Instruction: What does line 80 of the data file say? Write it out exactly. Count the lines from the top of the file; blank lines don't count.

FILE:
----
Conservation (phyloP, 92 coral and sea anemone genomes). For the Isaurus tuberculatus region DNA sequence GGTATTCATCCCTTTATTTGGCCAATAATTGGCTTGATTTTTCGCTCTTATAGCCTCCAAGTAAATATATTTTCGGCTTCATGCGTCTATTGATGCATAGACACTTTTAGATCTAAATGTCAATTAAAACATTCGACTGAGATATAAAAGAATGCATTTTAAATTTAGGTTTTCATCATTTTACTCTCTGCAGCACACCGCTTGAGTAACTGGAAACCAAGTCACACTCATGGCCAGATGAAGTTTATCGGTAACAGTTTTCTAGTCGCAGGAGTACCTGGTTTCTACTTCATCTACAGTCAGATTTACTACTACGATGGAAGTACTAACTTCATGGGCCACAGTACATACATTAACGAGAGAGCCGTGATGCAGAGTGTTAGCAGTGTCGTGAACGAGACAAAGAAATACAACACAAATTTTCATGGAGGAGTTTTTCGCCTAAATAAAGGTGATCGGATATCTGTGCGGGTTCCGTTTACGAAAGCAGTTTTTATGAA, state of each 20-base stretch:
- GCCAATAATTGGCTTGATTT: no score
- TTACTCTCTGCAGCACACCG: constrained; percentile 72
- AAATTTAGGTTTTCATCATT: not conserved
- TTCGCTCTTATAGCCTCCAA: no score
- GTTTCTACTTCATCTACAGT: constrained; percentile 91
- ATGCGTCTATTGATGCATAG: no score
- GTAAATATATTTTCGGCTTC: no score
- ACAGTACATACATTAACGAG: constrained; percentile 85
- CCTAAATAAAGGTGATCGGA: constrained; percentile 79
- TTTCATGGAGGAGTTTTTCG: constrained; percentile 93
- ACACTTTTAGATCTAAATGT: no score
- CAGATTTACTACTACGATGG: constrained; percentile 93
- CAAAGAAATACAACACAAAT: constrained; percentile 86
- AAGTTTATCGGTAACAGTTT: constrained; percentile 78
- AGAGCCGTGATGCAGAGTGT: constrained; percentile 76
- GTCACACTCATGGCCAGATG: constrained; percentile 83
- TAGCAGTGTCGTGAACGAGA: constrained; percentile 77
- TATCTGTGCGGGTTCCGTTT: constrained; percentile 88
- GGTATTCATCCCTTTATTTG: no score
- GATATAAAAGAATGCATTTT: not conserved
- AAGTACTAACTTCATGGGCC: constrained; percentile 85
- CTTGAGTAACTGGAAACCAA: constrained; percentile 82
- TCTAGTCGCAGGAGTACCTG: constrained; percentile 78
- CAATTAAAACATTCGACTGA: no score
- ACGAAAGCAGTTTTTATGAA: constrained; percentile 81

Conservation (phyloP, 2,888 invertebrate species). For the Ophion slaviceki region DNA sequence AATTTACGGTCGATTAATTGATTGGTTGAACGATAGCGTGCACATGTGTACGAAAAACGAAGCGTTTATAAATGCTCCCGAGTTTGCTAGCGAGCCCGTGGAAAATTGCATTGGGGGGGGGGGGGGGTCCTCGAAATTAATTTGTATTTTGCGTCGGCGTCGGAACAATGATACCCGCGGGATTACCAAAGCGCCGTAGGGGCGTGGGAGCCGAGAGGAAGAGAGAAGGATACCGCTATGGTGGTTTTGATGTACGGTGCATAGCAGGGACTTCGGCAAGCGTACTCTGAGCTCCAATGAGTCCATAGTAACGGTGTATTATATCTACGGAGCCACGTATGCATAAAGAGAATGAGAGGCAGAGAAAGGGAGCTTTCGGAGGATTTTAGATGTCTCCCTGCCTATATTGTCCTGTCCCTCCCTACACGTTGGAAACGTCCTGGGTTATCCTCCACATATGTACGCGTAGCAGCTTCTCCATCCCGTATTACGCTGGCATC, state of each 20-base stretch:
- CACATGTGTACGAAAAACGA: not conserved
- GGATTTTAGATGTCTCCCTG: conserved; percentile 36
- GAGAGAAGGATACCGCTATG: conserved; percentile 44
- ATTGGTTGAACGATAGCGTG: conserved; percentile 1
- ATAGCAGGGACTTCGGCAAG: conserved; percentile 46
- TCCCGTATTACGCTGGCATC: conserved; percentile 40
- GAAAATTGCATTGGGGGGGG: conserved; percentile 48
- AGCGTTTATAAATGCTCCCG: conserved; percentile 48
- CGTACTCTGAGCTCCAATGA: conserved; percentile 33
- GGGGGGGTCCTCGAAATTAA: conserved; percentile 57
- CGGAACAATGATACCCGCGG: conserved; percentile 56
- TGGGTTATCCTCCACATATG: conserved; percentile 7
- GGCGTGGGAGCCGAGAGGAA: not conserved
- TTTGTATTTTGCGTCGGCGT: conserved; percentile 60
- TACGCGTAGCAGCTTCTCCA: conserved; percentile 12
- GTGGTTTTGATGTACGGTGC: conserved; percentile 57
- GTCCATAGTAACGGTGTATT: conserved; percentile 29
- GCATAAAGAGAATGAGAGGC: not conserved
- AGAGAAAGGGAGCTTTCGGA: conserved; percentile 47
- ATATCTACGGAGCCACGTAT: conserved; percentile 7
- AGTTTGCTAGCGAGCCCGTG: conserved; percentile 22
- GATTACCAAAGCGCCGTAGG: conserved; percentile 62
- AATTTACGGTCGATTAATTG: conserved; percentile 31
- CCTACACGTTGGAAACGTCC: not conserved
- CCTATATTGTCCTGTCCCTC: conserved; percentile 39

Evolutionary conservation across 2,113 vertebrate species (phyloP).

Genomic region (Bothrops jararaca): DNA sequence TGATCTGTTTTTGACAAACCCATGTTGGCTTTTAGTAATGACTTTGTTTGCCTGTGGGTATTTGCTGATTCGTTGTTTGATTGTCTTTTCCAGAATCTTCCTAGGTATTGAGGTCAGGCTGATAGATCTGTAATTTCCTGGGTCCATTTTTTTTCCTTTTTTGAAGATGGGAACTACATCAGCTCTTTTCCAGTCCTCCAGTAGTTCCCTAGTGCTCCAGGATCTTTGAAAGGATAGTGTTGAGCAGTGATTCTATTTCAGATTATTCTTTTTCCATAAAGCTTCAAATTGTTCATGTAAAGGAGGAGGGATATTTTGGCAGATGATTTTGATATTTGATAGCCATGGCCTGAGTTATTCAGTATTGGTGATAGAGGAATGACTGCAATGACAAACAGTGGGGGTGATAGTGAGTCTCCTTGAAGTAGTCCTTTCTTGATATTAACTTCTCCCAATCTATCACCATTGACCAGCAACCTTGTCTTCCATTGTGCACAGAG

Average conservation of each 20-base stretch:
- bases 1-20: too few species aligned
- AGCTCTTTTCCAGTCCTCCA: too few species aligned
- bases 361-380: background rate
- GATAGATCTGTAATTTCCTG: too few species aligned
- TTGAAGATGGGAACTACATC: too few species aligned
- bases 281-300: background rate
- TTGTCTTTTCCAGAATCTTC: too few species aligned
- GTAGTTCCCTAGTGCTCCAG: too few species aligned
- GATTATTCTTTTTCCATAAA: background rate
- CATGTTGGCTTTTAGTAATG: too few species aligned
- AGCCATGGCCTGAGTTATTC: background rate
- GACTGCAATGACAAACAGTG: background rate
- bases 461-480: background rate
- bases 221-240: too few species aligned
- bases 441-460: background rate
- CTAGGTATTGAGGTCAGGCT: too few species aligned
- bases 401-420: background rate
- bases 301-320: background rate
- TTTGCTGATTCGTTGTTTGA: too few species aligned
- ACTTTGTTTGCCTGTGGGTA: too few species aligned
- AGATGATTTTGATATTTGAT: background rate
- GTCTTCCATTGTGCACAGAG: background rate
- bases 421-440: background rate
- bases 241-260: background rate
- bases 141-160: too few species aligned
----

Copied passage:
- bases 141-160: too few species aligned